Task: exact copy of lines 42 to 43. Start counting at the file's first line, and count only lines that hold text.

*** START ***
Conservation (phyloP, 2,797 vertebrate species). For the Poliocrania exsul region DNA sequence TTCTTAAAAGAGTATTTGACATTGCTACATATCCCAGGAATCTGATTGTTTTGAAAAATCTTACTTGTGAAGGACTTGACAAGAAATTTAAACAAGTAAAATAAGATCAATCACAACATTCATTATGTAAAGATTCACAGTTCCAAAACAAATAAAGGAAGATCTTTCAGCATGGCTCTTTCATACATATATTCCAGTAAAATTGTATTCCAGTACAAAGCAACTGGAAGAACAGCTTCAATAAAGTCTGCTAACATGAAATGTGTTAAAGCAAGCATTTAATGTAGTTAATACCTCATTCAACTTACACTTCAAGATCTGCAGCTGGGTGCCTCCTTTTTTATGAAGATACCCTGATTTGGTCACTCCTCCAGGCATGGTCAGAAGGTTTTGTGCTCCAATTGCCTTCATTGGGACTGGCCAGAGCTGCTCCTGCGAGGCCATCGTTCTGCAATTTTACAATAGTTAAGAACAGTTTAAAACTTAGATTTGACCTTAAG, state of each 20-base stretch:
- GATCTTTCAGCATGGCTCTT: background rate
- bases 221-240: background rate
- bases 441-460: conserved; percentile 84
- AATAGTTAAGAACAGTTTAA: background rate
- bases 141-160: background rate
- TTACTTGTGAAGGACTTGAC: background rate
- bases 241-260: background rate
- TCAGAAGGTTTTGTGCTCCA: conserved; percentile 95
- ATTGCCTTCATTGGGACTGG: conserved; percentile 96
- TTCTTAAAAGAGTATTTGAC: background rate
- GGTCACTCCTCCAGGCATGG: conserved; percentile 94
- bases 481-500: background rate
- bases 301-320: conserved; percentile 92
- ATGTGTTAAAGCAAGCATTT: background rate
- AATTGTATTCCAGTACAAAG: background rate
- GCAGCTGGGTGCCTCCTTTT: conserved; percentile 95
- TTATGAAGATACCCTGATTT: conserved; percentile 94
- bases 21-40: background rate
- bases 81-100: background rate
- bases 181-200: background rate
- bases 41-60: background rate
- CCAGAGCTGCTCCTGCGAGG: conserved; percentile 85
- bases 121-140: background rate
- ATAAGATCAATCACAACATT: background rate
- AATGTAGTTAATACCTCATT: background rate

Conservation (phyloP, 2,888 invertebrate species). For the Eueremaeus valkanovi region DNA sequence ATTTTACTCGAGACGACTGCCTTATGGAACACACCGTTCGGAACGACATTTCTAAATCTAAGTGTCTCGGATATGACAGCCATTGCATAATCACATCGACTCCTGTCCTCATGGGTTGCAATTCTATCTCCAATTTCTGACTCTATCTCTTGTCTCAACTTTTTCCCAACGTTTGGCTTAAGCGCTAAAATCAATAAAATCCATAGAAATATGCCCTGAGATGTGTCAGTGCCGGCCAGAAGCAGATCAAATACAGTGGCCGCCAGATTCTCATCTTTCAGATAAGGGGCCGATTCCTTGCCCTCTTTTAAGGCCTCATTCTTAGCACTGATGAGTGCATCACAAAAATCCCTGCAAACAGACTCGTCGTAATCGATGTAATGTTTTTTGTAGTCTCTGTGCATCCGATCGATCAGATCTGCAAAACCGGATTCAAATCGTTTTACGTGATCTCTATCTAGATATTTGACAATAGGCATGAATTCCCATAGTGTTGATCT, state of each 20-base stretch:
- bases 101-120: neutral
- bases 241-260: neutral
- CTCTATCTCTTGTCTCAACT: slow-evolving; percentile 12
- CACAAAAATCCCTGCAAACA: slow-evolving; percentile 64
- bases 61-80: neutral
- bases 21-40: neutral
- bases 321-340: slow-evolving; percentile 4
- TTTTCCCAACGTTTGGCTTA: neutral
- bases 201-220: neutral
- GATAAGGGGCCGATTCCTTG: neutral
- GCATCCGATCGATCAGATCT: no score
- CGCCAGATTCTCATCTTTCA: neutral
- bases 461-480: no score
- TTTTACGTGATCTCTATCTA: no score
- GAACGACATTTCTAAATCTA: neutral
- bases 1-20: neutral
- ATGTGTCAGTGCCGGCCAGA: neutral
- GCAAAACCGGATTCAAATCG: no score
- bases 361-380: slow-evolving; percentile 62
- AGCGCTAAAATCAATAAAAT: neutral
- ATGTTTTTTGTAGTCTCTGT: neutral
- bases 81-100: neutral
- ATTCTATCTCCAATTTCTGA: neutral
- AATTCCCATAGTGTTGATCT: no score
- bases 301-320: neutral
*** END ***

- GAACGACATTTCTAAATCTA: neutral
- bases 1-20: neutral